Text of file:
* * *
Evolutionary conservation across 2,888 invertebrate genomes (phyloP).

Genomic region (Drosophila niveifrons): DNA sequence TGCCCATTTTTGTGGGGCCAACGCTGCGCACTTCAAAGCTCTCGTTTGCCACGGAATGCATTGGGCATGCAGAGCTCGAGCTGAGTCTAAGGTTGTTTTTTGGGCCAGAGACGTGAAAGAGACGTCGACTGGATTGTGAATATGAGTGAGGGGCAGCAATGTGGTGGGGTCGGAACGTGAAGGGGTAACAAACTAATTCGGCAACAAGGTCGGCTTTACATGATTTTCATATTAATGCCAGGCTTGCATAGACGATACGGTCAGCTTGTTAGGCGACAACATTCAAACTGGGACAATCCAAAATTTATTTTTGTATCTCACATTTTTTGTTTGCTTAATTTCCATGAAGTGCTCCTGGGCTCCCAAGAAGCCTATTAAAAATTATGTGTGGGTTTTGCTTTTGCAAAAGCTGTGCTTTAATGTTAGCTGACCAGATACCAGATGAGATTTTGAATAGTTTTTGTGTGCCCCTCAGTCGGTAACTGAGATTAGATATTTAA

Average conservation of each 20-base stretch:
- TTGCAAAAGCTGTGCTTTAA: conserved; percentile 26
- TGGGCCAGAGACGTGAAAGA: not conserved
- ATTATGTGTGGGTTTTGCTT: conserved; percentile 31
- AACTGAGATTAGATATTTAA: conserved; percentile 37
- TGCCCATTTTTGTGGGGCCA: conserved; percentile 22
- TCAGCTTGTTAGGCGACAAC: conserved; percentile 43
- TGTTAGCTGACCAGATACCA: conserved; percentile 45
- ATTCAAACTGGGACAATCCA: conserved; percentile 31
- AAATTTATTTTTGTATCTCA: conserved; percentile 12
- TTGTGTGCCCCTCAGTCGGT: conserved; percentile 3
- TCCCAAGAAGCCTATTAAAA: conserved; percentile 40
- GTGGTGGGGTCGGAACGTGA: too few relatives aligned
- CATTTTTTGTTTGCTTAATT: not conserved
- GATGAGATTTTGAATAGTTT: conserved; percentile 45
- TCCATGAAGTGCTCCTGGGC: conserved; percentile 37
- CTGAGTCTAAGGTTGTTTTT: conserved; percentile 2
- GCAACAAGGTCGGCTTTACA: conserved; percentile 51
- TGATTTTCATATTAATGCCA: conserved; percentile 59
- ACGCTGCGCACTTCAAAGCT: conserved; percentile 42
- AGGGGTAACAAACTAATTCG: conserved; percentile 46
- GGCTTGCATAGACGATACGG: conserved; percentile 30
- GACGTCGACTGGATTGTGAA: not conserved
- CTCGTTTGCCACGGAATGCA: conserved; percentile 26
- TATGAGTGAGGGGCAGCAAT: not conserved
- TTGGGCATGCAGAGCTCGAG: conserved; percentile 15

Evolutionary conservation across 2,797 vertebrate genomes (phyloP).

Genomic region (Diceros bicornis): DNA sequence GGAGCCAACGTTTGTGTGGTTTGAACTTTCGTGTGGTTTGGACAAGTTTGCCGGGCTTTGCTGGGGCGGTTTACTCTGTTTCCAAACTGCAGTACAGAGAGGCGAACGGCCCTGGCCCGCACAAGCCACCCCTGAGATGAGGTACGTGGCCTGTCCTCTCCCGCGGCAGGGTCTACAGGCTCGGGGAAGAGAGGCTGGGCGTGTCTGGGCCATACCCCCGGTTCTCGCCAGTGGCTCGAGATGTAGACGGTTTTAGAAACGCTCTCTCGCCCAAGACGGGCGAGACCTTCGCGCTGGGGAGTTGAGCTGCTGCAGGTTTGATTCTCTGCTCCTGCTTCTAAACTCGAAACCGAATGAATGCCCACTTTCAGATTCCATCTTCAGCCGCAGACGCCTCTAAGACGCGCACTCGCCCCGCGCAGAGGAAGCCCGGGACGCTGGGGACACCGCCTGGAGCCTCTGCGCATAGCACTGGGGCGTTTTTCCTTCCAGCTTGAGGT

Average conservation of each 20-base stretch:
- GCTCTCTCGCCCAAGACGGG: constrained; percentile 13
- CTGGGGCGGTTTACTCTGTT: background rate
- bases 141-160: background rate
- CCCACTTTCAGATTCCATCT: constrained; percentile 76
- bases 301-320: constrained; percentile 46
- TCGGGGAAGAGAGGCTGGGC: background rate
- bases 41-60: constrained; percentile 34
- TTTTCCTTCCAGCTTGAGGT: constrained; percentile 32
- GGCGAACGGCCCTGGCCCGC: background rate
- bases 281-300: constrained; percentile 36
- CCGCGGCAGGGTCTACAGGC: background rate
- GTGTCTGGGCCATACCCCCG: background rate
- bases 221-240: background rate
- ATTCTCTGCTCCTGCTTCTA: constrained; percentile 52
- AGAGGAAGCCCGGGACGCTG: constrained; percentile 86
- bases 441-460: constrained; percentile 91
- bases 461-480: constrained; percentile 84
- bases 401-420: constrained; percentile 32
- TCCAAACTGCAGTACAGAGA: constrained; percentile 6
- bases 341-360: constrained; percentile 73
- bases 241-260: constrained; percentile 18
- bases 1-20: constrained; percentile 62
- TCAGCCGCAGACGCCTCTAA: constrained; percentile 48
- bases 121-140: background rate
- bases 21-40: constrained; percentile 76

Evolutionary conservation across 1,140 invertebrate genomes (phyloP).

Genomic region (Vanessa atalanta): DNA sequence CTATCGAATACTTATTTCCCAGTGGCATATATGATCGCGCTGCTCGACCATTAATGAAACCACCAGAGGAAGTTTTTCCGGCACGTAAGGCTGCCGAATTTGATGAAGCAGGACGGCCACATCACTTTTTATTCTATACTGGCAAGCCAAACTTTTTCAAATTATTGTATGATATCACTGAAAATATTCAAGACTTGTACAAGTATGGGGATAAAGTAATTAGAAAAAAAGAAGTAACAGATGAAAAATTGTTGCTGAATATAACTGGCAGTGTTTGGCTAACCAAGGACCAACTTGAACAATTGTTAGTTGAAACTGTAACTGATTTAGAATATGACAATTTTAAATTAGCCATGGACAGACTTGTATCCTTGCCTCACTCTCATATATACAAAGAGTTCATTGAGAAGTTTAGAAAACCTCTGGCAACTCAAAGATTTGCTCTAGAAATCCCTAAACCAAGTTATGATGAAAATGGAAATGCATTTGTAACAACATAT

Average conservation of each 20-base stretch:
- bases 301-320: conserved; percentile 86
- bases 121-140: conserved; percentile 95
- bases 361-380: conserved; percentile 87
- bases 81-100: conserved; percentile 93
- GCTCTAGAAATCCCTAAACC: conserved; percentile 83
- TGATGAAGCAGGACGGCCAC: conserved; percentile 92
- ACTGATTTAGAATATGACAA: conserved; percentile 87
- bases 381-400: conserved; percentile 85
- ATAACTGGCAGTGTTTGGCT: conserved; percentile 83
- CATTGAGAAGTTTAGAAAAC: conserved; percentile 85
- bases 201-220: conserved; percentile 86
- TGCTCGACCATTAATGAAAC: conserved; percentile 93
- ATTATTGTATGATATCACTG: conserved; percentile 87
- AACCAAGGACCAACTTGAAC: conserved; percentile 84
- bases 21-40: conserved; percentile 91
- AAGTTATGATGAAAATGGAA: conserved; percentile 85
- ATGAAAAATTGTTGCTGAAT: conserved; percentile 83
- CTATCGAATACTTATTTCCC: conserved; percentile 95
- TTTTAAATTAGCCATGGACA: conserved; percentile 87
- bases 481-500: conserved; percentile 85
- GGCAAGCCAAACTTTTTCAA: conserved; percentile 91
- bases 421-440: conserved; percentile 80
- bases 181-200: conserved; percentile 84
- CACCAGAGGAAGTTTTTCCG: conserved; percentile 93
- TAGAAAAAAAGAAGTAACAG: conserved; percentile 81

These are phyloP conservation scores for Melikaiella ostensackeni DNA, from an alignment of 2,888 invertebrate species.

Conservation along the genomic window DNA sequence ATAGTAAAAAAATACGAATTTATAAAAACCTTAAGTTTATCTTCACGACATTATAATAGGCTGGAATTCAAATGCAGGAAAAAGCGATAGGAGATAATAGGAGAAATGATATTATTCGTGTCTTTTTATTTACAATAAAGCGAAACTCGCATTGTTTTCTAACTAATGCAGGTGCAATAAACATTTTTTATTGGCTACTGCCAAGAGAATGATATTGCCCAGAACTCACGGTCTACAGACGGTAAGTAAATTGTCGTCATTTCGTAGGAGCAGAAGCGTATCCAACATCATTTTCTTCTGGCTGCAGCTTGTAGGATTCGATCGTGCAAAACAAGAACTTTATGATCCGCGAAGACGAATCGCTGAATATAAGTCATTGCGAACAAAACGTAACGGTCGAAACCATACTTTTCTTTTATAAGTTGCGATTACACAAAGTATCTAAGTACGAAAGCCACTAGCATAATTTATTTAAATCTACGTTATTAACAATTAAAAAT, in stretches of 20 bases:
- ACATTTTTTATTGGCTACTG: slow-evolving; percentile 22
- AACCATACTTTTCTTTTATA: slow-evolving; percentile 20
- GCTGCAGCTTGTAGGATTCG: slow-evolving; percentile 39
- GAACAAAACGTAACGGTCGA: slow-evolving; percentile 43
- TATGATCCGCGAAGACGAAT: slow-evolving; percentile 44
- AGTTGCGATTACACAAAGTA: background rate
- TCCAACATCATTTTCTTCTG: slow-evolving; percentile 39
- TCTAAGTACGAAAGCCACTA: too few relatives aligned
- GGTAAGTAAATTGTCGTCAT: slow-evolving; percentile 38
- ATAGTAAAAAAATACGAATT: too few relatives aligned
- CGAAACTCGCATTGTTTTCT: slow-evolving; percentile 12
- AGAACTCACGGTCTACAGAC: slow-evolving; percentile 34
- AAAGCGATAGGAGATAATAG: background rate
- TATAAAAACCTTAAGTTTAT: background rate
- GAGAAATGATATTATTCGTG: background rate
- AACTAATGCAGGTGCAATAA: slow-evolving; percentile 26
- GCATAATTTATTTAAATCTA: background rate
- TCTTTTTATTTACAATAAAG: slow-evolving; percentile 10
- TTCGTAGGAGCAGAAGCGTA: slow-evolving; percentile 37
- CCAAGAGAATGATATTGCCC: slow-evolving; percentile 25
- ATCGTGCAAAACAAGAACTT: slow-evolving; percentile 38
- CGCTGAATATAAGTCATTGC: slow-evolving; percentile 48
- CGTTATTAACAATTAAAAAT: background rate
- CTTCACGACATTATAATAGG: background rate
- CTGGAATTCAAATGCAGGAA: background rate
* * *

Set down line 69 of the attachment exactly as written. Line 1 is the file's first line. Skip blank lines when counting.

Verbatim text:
- CATTGAGAAGTTTAGAAAAC: conserved; percentile 85